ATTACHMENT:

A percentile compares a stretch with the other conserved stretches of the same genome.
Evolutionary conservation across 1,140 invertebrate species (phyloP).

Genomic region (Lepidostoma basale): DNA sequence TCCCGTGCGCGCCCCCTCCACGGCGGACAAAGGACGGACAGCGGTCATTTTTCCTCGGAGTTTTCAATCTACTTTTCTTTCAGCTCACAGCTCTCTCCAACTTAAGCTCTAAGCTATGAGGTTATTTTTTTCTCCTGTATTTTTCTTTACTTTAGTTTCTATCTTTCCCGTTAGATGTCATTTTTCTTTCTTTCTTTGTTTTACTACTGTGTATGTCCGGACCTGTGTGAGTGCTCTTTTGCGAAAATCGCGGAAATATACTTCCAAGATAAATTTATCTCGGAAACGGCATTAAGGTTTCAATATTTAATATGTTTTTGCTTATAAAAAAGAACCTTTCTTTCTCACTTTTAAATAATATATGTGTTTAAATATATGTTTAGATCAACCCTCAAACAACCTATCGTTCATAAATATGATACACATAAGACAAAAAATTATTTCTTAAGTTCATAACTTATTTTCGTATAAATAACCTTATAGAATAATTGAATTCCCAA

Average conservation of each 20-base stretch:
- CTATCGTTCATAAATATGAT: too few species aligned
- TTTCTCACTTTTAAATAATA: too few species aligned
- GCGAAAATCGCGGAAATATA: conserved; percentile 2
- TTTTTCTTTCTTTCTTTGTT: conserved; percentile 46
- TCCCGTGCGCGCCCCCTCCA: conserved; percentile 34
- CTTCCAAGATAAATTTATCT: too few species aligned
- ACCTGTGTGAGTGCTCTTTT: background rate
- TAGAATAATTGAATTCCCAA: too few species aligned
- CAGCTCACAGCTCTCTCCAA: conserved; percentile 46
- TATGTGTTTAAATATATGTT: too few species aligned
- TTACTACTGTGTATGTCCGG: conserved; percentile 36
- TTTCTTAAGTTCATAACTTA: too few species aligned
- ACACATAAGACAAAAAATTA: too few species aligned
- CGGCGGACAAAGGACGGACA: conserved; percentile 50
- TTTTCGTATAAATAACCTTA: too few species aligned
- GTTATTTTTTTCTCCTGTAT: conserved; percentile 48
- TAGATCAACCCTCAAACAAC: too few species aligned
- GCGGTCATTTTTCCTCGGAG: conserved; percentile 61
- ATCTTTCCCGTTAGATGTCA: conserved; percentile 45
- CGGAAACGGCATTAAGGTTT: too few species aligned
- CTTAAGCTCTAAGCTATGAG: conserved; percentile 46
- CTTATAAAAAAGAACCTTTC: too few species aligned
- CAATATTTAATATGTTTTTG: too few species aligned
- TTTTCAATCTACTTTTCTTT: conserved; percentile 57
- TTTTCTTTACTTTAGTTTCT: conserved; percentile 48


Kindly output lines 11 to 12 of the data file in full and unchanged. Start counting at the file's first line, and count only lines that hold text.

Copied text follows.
- ACCTGTGTGAGTGCTCTTTT: background rate
- TAGAATAATTGAATTCCCAA: too few species aligned